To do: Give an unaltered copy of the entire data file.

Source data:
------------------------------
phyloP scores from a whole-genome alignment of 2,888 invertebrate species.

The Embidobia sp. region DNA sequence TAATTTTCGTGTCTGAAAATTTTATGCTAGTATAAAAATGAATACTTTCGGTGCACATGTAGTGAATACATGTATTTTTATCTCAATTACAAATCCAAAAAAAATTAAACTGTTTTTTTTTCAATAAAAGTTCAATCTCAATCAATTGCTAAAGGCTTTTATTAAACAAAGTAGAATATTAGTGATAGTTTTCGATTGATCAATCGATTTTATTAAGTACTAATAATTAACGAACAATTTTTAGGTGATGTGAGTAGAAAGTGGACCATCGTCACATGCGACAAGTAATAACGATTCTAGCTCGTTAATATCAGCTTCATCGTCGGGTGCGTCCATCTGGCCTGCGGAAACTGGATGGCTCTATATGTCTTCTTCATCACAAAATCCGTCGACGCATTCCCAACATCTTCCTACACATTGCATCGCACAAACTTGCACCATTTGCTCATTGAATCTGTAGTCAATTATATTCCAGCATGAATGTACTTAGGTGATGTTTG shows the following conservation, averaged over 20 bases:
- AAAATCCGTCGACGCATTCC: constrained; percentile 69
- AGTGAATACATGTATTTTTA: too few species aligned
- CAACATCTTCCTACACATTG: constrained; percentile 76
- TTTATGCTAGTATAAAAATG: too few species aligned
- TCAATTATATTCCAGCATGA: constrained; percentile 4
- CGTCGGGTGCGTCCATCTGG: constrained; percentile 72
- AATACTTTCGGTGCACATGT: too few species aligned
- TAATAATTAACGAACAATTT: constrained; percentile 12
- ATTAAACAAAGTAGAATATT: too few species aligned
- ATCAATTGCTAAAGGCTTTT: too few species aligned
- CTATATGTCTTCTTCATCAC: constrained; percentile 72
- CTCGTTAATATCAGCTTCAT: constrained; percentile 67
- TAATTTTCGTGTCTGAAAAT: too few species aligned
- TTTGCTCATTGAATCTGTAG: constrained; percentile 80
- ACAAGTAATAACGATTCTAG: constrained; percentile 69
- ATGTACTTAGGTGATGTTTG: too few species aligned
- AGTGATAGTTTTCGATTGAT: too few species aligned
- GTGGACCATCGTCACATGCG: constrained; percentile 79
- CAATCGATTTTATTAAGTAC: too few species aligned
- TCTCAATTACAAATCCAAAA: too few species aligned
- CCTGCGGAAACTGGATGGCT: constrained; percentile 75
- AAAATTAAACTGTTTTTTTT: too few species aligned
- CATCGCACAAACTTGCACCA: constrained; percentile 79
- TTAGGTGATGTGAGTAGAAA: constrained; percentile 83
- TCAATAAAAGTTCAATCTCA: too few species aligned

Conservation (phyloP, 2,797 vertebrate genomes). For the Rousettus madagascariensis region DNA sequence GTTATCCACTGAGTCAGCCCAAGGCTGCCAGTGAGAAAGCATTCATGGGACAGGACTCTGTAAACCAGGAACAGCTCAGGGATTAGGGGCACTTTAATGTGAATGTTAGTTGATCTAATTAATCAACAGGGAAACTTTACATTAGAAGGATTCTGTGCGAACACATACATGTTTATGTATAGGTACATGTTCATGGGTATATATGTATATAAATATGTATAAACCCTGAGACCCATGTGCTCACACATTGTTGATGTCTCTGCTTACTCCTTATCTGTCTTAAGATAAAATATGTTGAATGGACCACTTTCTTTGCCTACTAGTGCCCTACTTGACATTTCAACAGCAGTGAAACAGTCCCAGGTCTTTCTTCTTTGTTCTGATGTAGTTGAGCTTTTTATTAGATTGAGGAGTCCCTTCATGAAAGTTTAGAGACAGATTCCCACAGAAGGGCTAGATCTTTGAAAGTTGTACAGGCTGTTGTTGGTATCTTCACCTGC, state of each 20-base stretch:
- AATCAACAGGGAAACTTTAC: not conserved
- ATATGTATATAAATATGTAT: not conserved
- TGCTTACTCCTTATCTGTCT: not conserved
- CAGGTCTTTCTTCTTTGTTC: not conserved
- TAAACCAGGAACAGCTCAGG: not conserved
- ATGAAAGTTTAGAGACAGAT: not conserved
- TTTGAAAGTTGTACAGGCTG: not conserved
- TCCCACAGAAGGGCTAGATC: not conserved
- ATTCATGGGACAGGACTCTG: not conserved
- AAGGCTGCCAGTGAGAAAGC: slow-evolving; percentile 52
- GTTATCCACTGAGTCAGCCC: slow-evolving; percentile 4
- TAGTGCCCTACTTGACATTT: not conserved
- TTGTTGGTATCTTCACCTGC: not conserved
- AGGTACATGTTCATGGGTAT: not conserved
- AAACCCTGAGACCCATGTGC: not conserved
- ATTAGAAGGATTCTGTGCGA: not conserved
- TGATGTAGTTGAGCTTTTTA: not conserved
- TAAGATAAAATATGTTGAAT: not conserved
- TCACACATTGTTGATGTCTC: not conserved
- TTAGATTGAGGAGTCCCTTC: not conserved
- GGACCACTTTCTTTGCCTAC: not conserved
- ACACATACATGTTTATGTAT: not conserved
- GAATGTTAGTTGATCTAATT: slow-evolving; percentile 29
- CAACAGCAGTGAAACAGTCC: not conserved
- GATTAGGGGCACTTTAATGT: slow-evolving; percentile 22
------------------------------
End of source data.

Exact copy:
phyloP scores from a whole-genome alignment of 2,888 invertebrate species.

The Embidobia sp. region DNA sequence TAATTTTCGTGTCTGAAAATTTTATGCTAGTATAAAAATGAATACTTTCGGTGCACATGTAGTGAATACATGTATTTTTATCTCAATTACAAATCCAAAAAAAATTAAACTGTTTTTTTTTCAATAAAAGTTCAATCTCAATCAATTGCTAAAGGCTTTTATTAAACAAAGTAGAATATTAGTGATAGTTTTCGATTGATCAATCGATTTTATTAAGTACTAATAATTAACGAACAATTTTTAGGTGATGTGAGTAGAAAGTGGACCATCGTCACATGCGACAAGTAATAACGATTCTAGCTCGTTAATATCAGCTTCATCGTCGGGTGCGTCCATCTGGCCTGCGGAAACTGGATGGCTCTATATGTCTTCTTCATCACAAAATCCGTCGACGCATTCCCAACATCTTCCTACACATTGCATCGCACAAACTTGCACCATTTGCTCATTGAATCTGTAGTCAATTATATTCCAGCATGAATGTACTTAGGTGATGTTTG shows the following conservation, averaged over 20 bases:
- AAAATCCGTCGACGCATTCC: constrained; percentile 69
- AGTGAATACATGTATTTTTA: too few species aligned
- CAACATCTTCCTACACATTG: constrained; percentile 76
- TTTATGCTAGTATAAAAATG: too few species aligned
- TCAATTATATTCCAGCATGA: constrained; percentile 4
- CGTCGGGTGCGTCCATCTGG: constrained; percentile 72
- AATACTTTCGGTGCACATGT: too few species aligned
- TAATAATTAACGAACAATTT: constrained; percentile 12
- ATTAAACAAAGTAGAATATT: too few species aligned
- ATCAATTGCTAAAGGCTTTT: too few species aligned
- CTATATGTCTTCTTCATCAC: constrained; percentile 72
- CTCGTTAATATCAGCTTCAT: constrained; percentile 67
- TAATTTTCGTGTCTGAAAAT: too few species aligned
- TTTGCTCATTGAATCTGTAG: constrained; percentile 80
- ACAAGTAATAACGATTCTAG: constrained; percentile 69
- ATGTACTTAGGTGATGTTTG: too few species aligned
- AGTGATAGTTTTCGATTGAT: too few species aligned
- GTGGACCATCGTCACATGCG: constrained; percentile 79
- CAATCGATTTTATTAAGTAC: too few species aligned
- TCTCAATTACAAATCCAAAA: too few species aligned
- CCTGCGGAAACTGGATGGCT: constrained; percentile 75
- AAAATTAAACTGTTTTTTTT: too few species aligned
- CATCGCACAAACTTGCACCA: constrained; percentile 79
- TTAGGTGATGTGAGTAGAAA: constrained; percentile 83
- TCAATAAAAGTTCAATCTCA: too few species aligned

Conservation (phyloP, 2,797 vertebrate genomes). For the Rousettus madagascariensis region DNA sequence GTTATCCACTGAGTCAGCCCAAGGCTGCCAGTGAGAAAGCATTCATGGGACAGGACTCTGTAAACCAGGAACAGCTCAGGGATTAGGGGCACTTTAATGTGAATGTTAGTTGATCTAATTAATCAACAGGGAAACTTTACATTAGAAGGATTCTGTGCGAACACATACATGTTTATGTATAGGTACATGTTCATGGGTATATATGTATATAAATATGTATAAACCCTGAGACCCATGTGCTCACACATTGTTGATGTCTCTGCTTACTCCTTATCTGTCTTAAGATAAAATATGTTGAATGGACCACTTTCTTTGCCTACTAGTGCCCTACTTGACATTTCAACAGCAGTGAAACAGTCCCAGGTCTTTCTTCTTTGTTCTGATGTAGTTGAGCTTTTTATTAGATTGAGGAGTCCCTTCATGAAAGTTTAGAGACAGATTCCCACAGAAGGGCTAGATCTTTGAAAGTTGTACAGGCTGTTGTTGGTATCTTCACCTGC, state of each 20-base stretch:
- AATCAACAGGGAAACTTTAC: not conserved
- ATATGTATATAAATATGTAT: not conserved
- TGCTTACTCCTTATCTGTCT: not conserved
- CAGGTCTTTCTTCTTTGTTC: not conserved
- TAAACCAGGAACAGCTCAGG: not conserved
- ATGAAAGTTTAGAGACAGAT: not conserved
- TTTGAAAGTTGTACAGGCTG: not conserved
- TCCCACAGAAGGGCTAGATC: not conserved
- ATTCATGGGACAGGACTCTG: not conserved
- AAGGCTGCCAGTGAGAAAGC: slow-evolving; percentile 52
- GTTATCCACTGAGTCAGCCC: slow-evolving; percentile 4
- TAGTGCCCTACTTGACATTT: not conserved
- TTGTTGGTATCTTCACCTGC: not conserved
- AGGTACATGTTCATGGGTAT: not conserved
- AAACCCTGAGACCCATGTGC: not conserved
- ATTAGAAGGATTCTGTGCGA: not conserved
- TGATGTAGTTGAGCTTTTTA: not conserved
- TAAGATAAAATATGTTGAAT: not conserved
- TCACACATTGTTGATGTCTC: not conserved
- TTAGATTGAGGAGTCCCTTC: not conserved
- GGACCACTTTCTTTGCCTAC: not conserved
- ACACATACATGTTTATGTAT: not conserved
- GAATGTTAGTTGATCTAATT: slow-evolving; percentile 29
- CAACAGCAGTGAAACAGTCC: not conserved
- GATTAGGGGCACTTTAATGT: slow-evolving; percentile 22